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How To Draw An Egg

Please go in your kitchen and find an egg.  It shouldn’t be hard to find. I guess you will just get one out of your fridge, if you don’t have chickens in your backyard. Do you have a cloth napkin or a tea towel you can place the egg  on?  Arrange the fabric  and place your egg on it.

Do you have paper and a pencil? You will also need a thick black magic marker and a pair of scissors.

I like to use graphite sticks. They are the pencil without the wood.  Using a different medium gets your mind away from the usual paths that your hand expects. It would be like taking a different path on your daily walk. When you  walk a new way, it all seems new, you notice more.

But a good old Dixon Ticonderoga 2HB will work as well. A soft lead is best.  Any piece of paper, even the back of an envelope.

When I taught “Drawing Heroes and Villains, Pigs and Wolves. Illustrating Comic Books 4th and 5th grade,” I asked the class, “What am I holding?”

They yelled, “An egg.”

Each child was given one  cloth napkin and one egg to draw.

Why an egg?  It is an object they are familiar with. I wanted them to take something they see every day and look at it in a new way. I wanted the students to notice details, texture, how an object feels. The eggs are right out of the carton. I don’t hard boil them.

Yesterday my daughter was spinning an egg to see if it was hard-boiled. It fell on the floor and cracked open. We photographed it and decided that dropping an egg was the best way to test if it was hard-boiled. Martha, our dog, helped us clean up the floor.

I drew the outline of the egg with a thick bold line with a magic marker and then I cut  out the oval shape, on the outside of the line. I held the cut out oval shape, the paper egg, next to the real egg.

I thought about drawing and cutting out the oval shape at home but it was more visual to do it in front of them. Performance egg art with scissors.  The shape I drew is close in size to a real egg.

Take a moment now and draw the outline of your egg with a thick black magic marker, and then cut it out.

Hold your paper egg and your real egg in your hand, “What do you see?”

Yes, that’s right, one egg is flat, two-dimensional, and the other one is three-dimensional.

Place your egg back on your napkin or tea towel.  Now turn off the overhead lights where you are sitting, and just have one light source. Window light will give you a nice soft glow. A table lamp will give you deeper shadows.

Pick up your pencil and draw your egg. Get messy. Use your fingers to blend the graphite to show the shadows on your egg. Look at your egg, can you see the shadow under it?  Look closely at the shape, where it sits on the fabric. Draw the egg as big as you want, anywhere on the page; coming off of the page, or in the center.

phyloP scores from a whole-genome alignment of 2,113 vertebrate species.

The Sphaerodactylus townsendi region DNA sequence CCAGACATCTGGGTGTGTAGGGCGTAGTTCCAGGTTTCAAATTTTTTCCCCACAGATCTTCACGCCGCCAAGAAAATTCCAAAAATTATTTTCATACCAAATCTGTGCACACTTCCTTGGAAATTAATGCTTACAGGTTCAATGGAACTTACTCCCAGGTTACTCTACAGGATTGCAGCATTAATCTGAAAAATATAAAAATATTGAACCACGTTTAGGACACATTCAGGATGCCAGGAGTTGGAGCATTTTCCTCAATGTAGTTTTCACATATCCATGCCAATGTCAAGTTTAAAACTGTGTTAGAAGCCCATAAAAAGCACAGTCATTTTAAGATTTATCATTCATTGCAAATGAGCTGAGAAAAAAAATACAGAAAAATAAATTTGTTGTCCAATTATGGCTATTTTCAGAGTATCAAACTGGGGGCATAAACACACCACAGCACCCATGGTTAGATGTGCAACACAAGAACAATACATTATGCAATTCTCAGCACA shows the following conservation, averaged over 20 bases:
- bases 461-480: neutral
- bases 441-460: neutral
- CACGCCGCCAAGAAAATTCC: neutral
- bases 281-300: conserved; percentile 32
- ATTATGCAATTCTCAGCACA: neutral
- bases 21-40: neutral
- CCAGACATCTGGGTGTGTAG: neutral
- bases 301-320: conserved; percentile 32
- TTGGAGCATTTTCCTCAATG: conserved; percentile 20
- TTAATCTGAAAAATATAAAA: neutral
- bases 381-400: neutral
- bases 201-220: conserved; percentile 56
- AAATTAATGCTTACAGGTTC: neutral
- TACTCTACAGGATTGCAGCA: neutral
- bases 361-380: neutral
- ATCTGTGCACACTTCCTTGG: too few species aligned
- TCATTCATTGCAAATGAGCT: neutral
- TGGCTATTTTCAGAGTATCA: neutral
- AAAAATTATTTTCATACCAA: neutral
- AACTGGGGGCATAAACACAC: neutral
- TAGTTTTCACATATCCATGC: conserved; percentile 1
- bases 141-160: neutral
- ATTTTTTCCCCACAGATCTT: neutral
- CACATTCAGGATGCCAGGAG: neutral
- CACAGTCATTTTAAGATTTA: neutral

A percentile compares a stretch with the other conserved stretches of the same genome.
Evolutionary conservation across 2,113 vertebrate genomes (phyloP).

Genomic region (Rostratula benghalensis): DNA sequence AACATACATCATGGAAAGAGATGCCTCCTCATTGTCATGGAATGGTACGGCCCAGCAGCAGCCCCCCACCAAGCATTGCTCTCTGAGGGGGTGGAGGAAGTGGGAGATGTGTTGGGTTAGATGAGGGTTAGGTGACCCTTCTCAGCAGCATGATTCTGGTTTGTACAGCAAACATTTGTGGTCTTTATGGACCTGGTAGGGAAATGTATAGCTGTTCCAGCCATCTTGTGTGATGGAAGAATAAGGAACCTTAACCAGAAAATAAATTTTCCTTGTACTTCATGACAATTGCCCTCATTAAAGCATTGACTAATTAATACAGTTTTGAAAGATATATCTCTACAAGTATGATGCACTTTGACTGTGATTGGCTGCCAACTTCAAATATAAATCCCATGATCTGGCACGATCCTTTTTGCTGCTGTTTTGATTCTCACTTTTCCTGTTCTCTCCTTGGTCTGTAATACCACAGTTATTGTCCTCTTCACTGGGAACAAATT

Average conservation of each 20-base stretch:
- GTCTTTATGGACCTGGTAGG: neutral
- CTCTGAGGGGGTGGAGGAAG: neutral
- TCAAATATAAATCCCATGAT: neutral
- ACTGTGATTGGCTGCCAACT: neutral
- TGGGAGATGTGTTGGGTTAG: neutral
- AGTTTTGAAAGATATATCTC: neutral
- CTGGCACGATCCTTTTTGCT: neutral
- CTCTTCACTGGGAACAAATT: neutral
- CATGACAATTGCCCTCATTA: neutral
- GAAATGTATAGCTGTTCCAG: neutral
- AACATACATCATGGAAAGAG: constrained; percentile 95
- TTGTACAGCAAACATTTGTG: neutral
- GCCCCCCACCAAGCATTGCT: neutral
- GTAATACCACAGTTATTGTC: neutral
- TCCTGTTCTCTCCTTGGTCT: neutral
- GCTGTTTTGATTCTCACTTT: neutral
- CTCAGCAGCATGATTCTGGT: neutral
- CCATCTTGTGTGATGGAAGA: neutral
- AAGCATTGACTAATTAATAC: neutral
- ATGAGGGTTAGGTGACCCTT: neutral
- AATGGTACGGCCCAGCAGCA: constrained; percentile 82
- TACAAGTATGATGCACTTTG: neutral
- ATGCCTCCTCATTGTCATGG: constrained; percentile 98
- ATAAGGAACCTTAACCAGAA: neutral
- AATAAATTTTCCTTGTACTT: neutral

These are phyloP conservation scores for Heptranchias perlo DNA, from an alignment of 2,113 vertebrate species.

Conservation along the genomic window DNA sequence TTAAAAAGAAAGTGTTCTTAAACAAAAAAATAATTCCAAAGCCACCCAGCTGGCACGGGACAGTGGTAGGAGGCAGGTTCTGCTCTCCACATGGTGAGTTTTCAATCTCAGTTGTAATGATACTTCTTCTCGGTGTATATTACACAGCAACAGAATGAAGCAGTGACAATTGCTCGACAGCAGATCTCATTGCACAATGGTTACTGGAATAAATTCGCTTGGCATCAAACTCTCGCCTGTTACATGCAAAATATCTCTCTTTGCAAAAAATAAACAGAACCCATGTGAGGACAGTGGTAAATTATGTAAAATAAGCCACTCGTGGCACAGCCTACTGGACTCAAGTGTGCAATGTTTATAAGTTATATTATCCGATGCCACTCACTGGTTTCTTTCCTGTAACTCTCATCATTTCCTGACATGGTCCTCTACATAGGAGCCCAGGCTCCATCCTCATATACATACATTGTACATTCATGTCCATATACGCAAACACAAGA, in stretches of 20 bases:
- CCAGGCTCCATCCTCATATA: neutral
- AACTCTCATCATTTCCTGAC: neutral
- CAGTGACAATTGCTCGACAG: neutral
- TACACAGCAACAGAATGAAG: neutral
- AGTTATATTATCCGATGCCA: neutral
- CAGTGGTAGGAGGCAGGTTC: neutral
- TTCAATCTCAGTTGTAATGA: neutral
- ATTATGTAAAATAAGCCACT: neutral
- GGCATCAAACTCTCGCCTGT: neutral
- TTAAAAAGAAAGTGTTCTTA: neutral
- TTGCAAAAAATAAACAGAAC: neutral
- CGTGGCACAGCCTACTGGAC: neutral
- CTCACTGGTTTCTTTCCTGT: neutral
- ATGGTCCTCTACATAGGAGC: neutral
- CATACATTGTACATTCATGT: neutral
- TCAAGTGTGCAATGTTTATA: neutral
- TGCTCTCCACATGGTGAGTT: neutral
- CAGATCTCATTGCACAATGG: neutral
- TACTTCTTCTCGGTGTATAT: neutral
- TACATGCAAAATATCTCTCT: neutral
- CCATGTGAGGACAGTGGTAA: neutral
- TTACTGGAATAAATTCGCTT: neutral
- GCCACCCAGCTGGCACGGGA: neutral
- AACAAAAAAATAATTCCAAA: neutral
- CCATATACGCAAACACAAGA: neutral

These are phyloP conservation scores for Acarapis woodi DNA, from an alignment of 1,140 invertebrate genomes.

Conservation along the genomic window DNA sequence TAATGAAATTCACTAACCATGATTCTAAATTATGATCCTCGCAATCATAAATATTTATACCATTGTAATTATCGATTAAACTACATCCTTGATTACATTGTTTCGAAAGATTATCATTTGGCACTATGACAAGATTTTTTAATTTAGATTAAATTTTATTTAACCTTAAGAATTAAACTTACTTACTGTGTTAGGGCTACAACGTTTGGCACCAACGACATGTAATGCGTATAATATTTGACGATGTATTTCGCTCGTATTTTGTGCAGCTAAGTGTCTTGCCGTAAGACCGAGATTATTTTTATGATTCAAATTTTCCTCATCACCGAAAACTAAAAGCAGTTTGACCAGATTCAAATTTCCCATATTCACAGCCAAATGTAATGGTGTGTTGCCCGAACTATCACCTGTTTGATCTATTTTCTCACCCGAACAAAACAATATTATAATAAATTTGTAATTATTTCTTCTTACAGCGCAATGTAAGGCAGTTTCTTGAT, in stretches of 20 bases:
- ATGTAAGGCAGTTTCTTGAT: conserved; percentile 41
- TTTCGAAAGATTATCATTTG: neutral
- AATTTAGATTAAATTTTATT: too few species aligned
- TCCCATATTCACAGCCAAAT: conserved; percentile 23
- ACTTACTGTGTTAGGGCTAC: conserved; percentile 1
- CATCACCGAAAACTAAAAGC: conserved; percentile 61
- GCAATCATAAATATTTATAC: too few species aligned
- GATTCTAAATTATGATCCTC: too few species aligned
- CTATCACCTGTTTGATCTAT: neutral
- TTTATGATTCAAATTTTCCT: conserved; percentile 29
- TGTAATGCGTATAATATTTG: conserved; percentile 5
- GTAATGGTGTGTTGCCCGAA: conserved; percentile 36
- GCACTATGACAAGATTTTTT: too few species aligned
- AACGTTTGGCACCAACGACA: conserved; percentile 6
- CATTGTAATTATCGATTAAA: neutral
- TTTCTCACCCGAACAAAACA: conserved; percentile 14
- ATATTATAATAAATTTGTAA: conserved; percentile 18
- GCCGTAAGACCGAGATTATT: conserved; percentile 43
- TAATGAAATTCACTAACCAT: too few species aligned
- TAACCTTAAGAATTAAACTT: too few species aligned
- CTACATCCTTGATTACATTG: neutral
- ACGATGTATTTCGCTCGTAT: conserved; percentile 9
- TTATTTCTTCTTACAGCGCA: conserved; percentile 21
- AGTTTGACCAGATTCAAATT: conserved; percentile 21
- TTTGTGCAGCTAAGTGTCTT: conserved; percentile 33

Now after you have drawn your egg, sign and date it and tape it to your fridge. When you walk past your fridge or when you open the door to get a glass of milk, look at your drawing and say to yourself. “I  can draw.” and smile.


Did you wonder why I didn’t draw an egg and show you my drawing? 

“Hey, Hodges where is your egg drawing?” 

I want you to discover your egg, and not copy mine. When I taught the drawing class, I picked up one students work and held it up for the class to see. As I was about to pick it up my brain was yelling at me, “Don’t pick it up! Don’t single out one student’s work!”

We had been drawing animals from reference. I told the class they could draw the whole animal or just part of it. One student had drawn the eye. I held the drawing of the eye up for the class to see, “Here is an example of drawing a part of the animal.”  Within seconds, four students who had been drawing an entire animal from reference turned over their paper and started to draw the exact same drawing of the eye.

Did you they want me, the teacher, to notice them? Did you think what they were drawing wasn’t good?

I don’t know what they thought. I do know they stopped what they were doing and copied the drawing I held up. I didn’t single out a student’s work again. All students who wanted to were invited to the front of the room to talk about what they had drawn.

Draw your egg, not mine. Be original. 

Please send me photographs of your egg drawings. I would love to see them.

Did your teacher ever hold up your work in art class? Did your teacher tell you, “You can’t draw?”

Please tell me in the comments. I would love to chat.

About Pamela Hodges

My name is Pamela Hodges. I am a writer and an artist. I write to encourage and to bring laughter. I paint cats, draw cartoons and write books for children and grown ups.

You are an artist. Yes, you are. Really.

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Get the FREE illustrated, sort of a comic book, “You Are An Artist.” Believe in yourself and your ability to draw. xo Pamela

  • La McCoy

    When do we get to see your egg?